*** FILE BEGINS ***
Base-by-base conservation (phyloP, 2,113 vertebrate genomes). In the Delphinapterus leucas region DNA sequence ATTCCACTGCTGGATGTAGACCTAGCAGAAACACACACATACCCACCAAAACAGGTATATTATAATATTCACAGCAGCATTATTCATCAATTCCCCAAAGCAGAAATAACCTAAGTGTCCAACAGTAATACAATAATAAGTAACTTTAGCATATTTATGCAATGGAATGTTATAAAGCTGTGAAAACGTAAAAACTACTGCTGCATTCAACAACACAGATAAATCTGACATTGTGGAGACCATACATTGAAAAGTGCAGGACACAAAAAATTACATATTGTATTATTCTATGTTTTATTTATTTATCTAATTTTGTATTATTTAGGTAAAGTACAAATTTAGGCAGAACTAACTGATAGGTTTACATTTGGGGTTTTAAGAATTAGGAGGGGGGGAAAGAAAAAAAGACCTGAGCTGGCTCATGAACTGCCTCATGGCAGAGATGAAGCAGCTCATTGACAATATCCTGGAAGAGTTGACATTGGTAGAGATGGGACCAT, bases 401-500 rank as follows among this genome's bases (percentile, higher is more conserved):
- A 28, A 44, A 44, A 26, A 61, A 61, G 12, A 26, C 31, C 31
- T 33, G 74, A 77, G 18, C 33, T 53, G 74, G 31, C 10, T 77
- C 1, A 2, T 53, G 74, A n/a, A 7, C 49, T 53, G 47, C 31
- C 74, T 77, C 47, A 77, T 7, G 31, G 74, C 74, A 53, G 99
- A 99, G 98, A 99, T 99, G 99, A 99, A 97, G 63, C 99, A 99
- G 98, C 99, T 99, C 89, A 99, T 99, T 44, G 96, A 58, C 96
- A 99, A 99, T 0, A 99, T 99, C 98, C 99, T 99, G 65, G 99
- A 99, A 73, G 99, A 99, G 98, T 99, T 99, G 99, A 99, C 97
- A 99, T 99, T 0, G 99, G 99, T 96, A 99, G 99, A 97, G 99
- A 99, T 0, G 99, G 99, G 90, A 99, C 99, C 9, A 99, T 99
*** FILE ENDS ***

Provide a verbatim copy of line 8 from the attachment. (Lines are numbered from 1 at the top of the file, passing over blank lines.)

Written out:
- A 99, A 99, T 0, A 99, T 99, C 98, C 99, T 99, G 65, G 99